Depression and anxiety can be so frustrating, not only for the horrible, uncontrollable thoughts they flood your head with, but also the way in which people who don’t suffer from them respond to you.
“Well, you shouldn’t feel that way.” And of course, there’s always the shot-to-the-chops-deserving “Snap out of it!” Seriously…if someone ever says that to you, just smack ‘em in the face. They’ll be lucky if it’s open-hand.
Even my husband’s attempts recently were frustrating to me. He tried what I always try to do myself – keep my mind on others, and the suffering they’re going through. I have a younger cousin who is helping her husband fight leukemia, keeping her away from their three children. Recently she’s had to hear her daughter crying on the phone because she missed her and needed her so badly, and she missed her youngest son’s first steps. On top of that, this horrible disease keeps them up-and-down. At one moment it looks like he’s in remission and going to get over this…the next he’s throwing up, feeling awful, and back in the hospital. As of yesterday, he is in the ICU, intubated (on a ventilator, like I was), and not doing very well. We all keep praying for him and my cousin, hoping he will pull through this. It’s helping because he’s doing better today...it’s just so up-and-down for them. Whenever I start thinking about what my cousin is going through I start tearing up. I’m going to go see them tomorrow.
If it weren’t bad enough that a father of three were fighting that awful disease, my cousin’s friend Deborah is helping her six-year-old daughter to fight leukemia. SIX YEARS OLD! That’s why those St. Jude’s commercials are always so heartbreaking: we hate to think of such a horrible thing befalling an innocent child. This little girl Jessi is beautiful, a fighter…the epitome of strength. She will NOT give up, prompting the hashtag #Jessistrong to catch on with her many supporters. I have never met them, but I have prayed for her and her mother daily, and been brought to tears by their story many times. I cried the most the time I heard that Jessi was scared and crying that she wasn’t ready to die yet. I don’t know how a mother stays strong when she hears her daughter like that. But Jessi WILL NOT give up…she WILL NOT stop fighting. She would rather yell at God, warning Him not to give up on her, than give up on herself. She is an inspiration to everyone who comes across her. I encourage you to check out the Facebook page her mother set up, and to pray for and help support her through this fight. Her page can be found at https://www.facebook.com/groups/712546025544301/.
I keep my cousin Kathy, her husband William, her friend Deborah, and Jessi in mind when I start getting down on life, and feeling like I don’t want to be here anymore. I try to think of Todd Crawford, whose wife Lisa Colagrossi wasn’t as lucky as some of us are, and who was killed so suddenly by a hemorrhaged brain aneurysm. Todd and their two boys are left to get through this life without her, although she will never be far. One thing I pray when I pray for them is that they always be able to feel her presence with them, right alongside Jesus, and that they be able to draw strength and comfort from that. My heart breaks for them, though. Their lives can make me feel very unworthy of the two miracles I received. Theirs, and the fifteen-year-old boy I heard about soon after being released from the hospital. I will never forget him, even though I don’t know his name. He was helping his mother to move a piece of furniture. Suddenly he said something like, “my eyes hurt,” and fell down dead from a hemorrhaged brain aneurysm. That’s the way I heard the story from the person we were living with at the time – they worked with one or both of his parents. I could not get him out of my mind. How had I just survived two massive brain aneurysms hemorrhaging, when this kid five years younger than me (and probably in much better health) had been ripped so suddenly from his family by one? It seemed so unfair, and it put into perspective for me just how big of a miracle God had granted my loved ones. Not only did they get to keep me, twice…but they got the real ME back. So many others don’t even get the first blessing. It was a humbling and saddening realization, and one that on many days can help me out of my funk.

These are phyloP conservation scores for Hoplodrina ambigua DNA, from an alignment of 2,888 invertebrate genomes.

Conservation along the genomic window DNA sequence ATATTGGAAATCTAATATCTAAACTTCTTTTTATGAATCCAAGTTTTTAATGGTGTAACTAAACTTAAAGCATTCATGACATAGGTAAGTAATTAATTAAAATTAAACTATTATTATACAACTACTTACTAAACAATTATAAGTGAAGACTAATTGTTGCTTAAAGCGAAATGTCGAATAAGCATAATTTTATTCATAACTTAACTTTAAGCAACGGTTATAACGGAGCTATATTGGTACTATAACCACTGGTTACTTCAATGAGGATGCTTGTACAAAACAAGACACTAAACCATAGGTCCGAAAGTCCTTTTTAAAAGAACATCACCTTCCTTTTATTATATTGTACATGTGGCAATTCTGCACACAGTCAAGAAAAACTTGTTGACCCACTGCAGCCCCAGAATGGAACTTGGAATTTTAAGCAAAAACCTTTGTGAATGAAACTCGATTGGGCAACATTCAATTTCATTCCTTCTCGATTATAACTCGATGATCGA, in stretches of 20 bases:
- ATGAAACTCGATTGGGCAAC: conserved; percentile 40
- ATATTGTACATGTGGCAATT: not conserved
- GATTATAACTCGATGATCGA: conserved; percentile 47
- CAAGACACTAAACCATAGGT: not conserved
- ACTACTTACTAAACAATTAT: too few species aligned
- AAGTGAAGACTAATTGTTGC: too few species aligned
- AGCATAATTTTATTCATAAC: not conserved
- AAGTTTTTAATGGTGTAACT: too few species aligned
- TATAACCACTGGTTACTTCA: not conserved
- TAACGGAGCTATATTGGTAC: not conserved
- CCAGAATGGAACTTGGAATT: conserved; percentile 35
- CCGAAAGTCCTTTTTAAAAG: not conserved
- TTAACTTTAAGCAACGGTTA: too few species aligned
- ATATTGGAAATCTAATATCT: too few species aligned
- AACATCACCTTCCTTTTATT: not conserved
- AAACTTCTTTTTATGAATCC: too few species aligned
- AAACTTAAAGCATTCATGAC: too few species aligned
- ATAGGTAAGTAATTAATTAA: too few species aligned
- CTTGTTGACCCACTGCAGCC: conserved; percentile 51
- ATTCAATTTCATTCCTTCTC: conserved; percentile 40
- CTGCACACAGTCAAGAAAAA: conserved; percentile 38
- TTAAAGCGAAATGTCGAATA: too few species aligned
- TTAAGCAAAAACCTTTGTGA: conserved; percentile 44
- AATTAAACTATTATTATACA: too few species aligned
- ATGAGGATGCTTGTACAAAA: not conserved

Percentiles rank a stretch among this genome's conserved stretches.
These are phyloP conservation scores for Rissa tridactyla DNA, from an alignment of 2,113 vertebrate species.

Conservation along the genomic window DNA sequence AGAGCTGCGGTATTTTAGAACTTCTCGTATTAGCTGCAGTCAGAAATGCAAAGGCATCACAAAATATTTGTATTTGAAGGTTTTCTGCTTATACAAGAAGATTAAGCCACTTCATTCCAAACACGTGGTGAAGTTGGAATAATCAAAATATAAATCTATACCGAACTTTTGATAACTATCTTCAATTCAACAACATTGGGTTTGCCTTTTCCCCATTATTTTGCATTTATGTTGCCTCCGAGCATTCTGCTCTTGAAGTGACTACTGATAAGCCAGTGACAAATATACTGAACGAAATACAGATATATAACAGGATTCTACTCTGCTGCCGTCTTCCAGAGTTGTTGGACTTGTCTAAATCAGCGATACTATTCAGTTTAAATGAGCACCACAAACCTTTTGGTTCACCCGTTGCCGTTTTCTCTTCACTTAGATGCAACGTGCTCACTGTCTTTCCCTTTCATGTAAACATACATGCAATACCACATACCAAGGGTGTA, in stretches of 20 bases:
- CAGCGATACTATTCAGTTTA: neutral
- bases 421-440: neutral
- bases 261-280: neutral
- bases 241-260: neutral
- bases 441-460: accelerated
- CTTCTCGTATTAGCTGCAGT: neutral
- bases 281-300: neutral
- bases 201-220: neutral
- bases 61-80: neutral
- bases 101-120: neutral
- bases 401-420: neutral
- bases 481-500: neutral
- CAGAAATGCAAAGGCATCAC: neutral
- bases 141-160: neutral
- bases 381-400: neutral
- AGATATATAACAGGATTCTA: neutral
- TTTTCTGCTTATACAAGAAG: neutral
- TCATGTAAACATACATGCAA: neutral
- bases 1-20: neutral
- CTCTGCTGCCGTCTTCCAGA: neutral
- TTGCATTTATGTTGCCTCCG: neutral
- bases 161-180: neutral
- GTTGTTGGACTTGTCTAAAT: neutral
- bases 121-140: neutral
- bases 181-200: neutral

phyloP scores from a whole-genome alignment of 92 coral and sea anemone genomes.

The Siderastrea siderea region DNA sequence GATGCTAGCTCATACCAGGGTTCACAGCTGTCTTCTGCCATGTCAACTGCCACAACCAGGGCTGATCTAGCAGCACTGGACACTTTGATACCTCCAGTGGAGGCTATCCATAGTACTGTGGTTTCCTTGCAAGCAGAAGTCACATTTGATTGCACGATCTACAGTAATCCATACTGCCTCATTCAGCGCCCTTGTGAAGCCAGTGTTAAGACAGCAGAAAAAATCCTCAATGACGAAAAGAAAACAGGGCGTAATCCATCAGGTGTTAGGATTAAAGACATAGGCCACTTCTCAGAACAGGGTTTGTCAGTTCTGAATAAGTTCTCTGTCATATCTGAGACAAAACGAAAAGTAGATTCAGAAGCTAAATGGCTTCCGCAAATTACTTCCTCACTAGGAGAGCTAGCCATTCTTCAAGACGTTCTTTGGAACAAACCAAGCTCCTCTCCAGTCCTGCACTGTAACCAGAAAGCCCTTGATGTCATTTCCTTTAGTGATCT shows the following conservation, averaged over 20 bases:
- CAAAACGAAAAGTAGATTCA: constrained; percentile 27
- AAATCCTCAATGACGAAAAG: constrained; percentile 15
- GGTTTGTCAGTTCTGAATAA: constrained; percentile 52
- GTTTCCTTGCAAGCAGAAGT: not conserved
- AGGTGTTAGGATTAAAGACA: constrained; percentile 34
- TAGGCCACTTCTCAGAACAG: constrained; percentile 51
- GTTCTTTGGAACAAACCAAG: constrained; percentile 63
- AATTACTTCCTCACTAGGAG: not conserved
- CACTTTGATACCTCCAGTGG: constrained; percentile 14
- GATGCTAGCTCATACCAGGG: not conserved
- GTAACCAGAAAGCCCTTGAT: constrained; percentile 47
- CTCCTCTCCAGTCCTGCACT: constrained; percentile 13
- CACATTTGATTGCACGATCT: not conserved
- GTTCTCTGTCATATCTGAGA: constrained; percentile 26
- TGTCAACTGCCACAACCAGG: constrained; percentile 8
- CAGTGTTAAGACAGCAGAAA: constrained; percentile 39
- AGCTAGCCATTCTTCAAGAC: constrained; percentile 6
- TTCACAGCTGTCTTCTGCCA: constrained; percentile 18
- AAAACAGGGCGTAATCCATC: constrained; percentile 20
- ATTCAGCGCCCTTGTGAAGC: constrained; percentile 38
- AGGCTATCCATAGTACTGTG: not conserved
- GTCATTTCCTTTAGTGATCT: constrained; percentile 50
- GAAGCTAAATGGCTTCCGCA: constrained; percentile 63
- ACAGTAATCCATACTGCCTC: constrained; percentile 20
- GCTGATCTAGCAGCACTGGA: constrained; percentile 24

On other days, I go further out of my own circle – to the parents living on the streets with their children, wondering how they will feed them and keep them dry and safe. To the homeless old man who’s been on the street so long he can’t even remember a better life. To the people living in shanty villages in India, still managing to sing and find reasons to smile. If those people can live shoulder-to-shoulder, sleeping on dirt floors, and still sing…why can’t I?
The problem that people without depression and anxiety don’t understand is that it is a serious illness, and something you cannot just turn off. Many days, thinking about the plight of others will do the trick…thinking of Jessi’s strength will make me feel guilty enough to pick myself up. But other days, I just can’t shove the dark thoughts out. That’s what happened recently when, after a few days of me just feeling down in general, my husband tried in vain to remind me of the struggles others are facing at this moment that I am not. I had him, he reminded me, a home, plenty of food in the pantry, and a big family that cared about me. I had so much more than so many others.